prove the following elements: (1) the unlawful taking of personal
property from another person; (2) the possession, use, or
of a firearm or other dangerous weapon; and (3)
danger or threat to the victim's life. State v. Joyner
, 295 N.C.
55, 63, 243 S.E.2d 367, 373 (1978).
The State is required to present substantial evidence tending
to show each element, meaning such relevant evidence as a
reasonable mind might accept as adequate to support a conclusion.
State v. Jarrett
, 137 N.C. App. 256, 262, 527 S.E.2d 693, 697
(2000) (citation and quotation omitted). Defendant's motion to
dismiss for lack of sufficiency of the evidence requires the courtto review the evidence in the light most favorable to the State,
with all reasonable inferences to be drawn therefrom. State v.
, 356 N.C. 591, 596, 573 S.E.2d 866, 869 (2002). Any
contradictions or discrepancies in the evidence are for the jury to
resolve and do not warrant dismissal. Id
Quinton testified that defendant had [a] black gun . . . .
like a semi-automatic . . . like a nine. Brenton testified that
he saw [defendant] reaching . . . under his shirt and he put the
gun to [Quinton]. Viewed in the light most favorable to the
State, the State's evidence was sufficient to survive a motion to
dismiss and send the matter to the jury. The trial court did not
err in denying defendant's motion. This assignment of error is
IV. Jury Instructions
Defendant next argues the trial court erred in overruling his
objection to a jury instruction on acting in concert. Defendant
asserts this instruction allowed the jury to sidestep the issue of
whether he had a gun while committing the robbery. We disagree.
A defendant acts in concert with another to commit a crime
when he acts in harmony or in conjunction with another pursuant to
a common criminal plan or purpose. State v. Lundy
, 135 N.C. App.
13, 18, 519 S.E.2d 73, 78 (1999) (citation and quotation omitted),
appeal dismissed and disc. rev. denied
, 351 N.C. 365, 542 S.E.2d
651 (2000). The elements of acting in concert are: (1) being
present at the scene of the crime, and (2) acting together with
another person who commits the acts necessary to constitute thecrime pursuant to a common plan or purpose. State v. Poag
N.C. App. 312, 320, 583 S.E.2d 661, 667 (citation omitted), appeal
dismissed and disc. rev. denied
, 357 N.C. 661, 590 S.E.2d 857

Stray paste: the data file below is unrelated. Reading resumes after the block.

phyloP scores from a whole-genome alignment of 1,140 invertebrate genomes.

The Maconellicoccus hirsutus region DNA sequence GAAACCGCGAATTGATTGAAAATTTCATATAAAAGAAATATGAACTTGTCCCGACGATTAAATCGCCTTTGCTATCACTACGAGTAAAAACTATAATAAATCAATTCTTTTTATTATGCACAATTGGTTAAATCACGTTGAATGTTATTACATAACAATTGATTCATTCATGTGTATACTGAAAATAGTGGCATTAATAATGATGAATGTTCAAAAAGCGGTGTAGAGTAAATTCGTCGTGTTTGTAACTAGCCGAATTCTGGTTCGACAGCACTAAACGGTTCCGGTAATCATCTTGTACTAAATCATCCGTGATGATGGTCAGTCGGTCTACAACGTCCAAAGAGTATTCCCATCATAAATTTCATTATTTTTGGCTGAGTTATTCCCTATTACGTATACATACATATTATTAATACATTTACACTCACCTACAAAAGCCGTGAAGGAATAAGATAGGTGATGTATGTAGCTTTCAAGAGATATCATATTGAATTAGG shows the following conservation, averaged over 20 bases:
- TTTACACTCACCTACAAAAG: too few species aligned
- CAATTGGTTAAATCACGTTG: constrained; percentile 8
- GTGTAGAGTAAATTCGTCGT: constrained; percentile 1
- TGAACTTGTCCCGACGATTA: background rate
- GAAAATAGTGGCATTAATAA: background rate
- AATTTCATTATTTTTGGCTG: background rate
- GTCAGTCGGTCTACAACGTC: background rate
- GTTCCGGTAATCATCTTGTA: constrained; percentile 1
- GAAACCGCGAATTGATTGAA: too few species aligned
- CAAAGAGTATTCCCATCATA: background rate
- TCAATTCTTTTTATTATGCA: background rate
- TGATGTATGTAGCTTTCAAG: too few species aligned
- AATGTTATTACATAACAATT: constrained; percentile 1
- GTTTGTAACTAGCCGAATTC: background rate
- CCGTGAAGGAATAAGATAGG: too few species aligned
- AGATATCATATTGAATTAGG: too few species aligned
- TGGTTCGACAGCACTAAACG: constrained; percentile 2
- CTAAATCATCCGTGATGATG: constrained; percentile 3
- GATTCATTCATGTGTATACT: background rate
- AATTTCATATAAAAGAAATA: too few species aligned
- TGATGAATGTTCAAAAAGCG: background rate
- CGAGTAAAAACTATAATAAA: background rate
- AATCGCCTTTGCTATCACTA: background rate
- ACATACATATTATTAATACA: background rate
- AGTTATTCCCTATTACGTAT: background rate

Defendant was present at the scene of the robbery and admitted
he robbed Quinton. Evidence was also presented that: (1) defendant
and Moore walked up to Quinton and Brenton; (2) defendant took the
chain from Quinton; and (3) Moore looked at Brenton and said,
Yeah. You, too. Both victims testified to defendant's
possession of a firearm and that Moore also appeared to have a
Viewed in the light most favorable to the State, the State's
evidence was sufficient to support the trial court's decision to
instruct the jury on an acting in concert charge. The trial court
did not err in overruling defendant's objection to this
instruction. This assignment of error is overruled.
V. Mitigating Factors
Defendant argues the trial court erred in failing to find
mitigating factors and not sentencing him in the mitigated range.
The trial court possesses the discretion to determine whether
or not to impose a mitigated sentence. N.C. Gen. Stat. §
15A-1340.16 (b) (2005). It is well established that the trial
court is not required to consider evidence of aggravation or
mitigation unless it deviates from the presumptive range . . . .
State v. Taylor
, 155 N.C. App. 251, 267, 574 S.E.2d 58, 69 (2002)(internal citations omitted), cert. denied
, 357 N.C. 65, 579 S.E.2d
572 (2003). If the trial court decides to depart from the
presumptive sentence, it must make findings of fact regarding the
aggravating and mitigating factors. N.C. Gen. Stat. §
While defendant presented evidence of mitigation, the trial
court was not required to find the existence of any mitigating
factors. Defendant was sentenced within the presumptive range
authorized for the offense of robbery with a dangerous weapon.
This assignment of error is overruled.
Viewed in the light most favorable to the State, sufficient
evidence was presented for the trial court to deny defendant's
motions to dismiss the charges against him. The trial court did
not err in overruling defendant's objection to its jury
instructions on acting in concert. The trial court did not err in
failing to find mitigating factors in imposing defendant's sentence
within the presumptive range. Defendant received a fair trial free
from the errors he preserved, assigned, and argued. We find no
Judges GEER and STEPHENS concur.
Report per Rule 30(e).